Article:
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However, the most extensive habitats
within the harbour are soft and sandy sediments, which provide key ecosystem
functions such as recycling excess nutrients, and are home to large bivalve
populations. Many of these habitats remain contaminated from historical inputs
of heavy metals and other pollutants and have suffered damage through boat
traffic and moorings.
This theme will focus on
restoring soft-sediment habitats and associated shellfish beds, to improve the
functional and overall health of the harbour and to support and develop
recreational fisheries resources.
The latest work from the Sydney
Harbour Research Program, an investigation of how interactions between bivalves
and microbes contribute to sediment health, is being led by SHRP
scientists Assoc. Prof. Paul Gribben, UNSW, Prof. Emma Johnston UNSW, Dr. Katherine Dafforn (Macquarie University), A/Prof Ross Coleman, USyd, Dr. Ana Vila Concejo, UNSW, Prof. Justin Seymour, UTS and A/Prof Maurizio Labbate, UTS) Our work links to many agencies and scientists around SIMS and the Harbour (Office of Environment and Heritage), NSW Department of Primary Industries and the Nature Conservancy.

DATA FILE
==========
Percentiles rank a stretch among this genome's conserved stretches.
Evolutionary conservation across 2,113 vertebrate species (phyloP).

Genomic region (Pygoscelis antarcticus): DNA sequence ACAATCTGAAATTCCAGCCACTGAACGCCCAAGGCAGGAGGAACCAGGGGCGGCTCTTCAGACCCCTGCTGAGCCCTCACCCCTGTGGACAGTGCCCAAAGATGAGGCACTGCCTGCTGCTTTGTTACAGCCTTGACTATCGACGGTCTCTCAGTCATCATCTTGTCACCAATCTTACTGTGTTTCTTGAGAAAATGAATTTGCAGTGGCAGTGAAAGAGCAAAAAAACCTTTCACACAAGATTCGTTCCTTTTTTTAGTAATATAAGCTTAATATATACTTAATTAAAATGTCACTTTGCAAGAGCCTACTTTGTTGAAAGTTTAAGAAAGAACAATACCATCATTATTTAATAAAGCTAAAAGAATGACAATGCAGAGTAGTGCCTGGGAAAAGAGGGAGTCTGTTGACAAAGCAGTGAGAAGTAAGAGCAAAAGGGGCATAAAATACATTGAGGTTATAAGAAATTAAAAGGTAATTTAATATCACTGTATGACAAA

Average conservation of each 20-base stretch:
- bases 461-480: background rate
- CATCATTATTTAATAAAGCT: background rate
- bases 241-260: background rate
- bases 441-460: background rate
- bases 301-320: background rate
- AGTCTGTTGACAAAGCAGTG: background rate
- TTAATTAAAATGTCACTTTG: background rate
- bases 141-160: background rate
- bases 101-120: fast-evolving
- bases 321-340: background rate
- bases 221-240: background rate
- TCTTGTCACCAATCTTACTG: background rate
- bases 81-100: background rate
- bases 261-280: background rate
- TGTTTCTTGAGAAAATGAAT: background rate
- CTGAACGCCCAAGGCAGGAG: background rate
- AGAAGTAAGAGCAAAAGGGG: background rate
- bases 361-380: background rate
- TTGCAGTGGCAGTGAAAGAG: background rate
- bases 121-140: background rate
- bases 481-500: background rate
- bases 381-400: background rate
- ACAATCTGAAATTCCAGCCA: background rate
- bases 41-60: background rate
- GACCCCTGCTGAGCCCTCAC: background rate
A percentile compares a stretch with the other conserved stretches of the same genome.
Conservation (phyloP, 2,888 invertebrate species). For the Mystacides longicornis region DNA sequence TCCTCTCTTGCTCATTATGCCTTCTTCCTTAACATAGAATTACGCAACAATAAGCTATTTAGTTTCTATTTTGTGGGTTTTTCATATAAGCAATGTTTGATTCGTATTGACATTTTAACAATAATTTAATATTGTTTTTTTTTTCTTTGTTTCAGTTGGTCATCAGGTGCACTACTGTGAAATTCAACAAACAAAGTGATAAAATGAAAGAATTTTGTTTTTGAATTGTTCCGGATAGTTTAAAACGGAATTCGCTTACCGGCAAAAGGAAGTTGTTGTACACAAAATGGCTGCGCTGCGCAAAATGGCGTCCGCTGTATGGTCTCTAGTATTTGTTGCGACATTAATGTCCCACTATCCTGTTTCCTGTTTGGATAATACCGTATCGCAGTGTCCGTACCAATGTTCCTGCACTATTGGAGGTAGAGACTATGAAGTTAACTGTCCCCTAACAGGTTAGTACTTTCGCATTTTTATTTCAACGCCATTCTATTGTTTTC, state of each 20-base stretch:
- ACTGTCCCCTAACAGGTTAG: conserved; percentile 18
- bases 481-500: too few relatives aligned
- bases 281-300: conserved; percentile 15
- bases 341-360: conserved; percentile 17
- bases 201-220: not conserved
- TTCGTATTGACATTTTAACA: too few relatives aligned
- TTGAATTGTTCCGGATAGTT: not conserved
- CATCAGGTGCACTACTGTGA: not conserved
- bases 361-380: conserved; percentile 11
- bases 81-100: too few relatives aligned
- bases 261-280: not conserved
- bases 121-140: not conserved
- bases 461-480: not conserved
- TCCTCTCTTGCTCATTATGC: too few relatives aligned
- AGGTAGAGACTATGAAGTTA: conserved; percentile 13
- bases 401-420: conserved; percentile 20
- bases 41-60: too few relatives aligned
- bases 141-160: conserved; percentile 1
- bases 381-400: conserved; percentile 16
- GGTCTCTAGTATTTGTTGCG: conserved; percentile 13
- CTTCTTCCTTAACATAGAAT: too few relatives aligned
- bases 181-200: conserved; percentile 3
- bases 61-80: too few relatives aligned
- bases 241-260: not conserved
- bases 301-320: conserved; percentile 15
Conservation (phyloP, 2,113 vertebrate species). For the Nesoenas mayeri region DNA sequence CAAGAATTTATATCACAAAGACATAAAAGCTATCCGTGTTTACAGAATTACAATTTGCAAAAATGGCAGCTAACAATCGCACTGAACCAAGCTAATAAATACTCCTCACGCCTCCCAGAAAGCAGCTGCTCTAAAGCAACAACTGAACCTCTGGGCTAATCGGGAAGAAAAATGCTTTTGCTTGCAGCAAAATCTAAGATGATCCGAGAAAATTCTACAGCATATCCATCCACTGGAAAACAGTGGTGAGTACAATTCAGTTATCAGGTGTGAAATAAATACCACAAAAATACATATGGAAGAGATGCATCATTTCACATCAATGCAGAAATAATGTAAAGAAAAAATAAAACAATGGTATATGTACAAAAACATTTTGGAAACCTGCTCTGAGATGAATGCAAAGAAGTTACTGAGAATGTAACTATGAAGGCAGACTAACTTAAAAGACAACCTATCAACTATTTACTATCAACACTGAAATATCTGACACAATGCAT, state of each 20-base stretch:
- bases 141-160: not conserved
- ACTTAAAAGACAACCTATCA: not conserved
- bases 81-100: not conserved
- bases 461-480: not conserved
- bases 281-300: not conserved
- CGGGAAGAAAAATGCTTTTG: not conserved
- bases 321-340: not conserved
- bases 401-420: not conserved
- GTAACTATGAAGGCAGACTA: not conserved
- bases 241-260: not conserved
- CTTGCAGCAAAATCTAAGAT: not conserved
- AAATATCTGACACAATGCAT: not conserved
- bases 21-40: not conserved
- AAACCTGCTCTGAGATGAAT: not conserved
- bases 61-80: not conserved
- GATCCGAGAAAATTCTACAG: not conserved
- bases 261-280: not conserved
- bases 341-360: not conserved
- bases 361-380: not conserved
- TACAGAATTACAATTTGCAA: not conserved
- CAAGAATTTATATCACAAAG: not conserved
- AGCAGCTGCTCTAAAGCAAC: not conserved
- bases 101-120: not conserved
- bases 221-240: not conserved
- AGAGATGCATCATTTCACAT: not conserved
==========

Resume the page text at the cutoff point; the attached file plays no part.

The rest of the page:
In collaboration with researchers at the
University of Sydney this project will develop techniques for re-establishing
the once plentiful oyster beds within Sydney Harbour. Oyster beds are the
kidneys of estuarine waterways clarifying water and removing excess nutrients.
Rehabilitation of oyster beds will improve the health of the Harbour, enhance
biodiversity of invertebrates and fish in the harbour. This research is being
supported by the Maple Brown Foundation.
inputs to Sydney Harbour have been regulated since the 1970s, but a legacy of
pollution still remains in the sediments, and is supplemented by stormwater. Much
of the waterway therefore remains degraded and the animals have not returned to
levels that could start to improve sediment and water quality. This project aims
to improve the health of urban waterways by ‘kickstarting’ sediment
communities to assist in recovery. This research involves collaborators from
UNSW, UTS, CSIRO and OEH, and is being supported by the Ian Potter Foundation.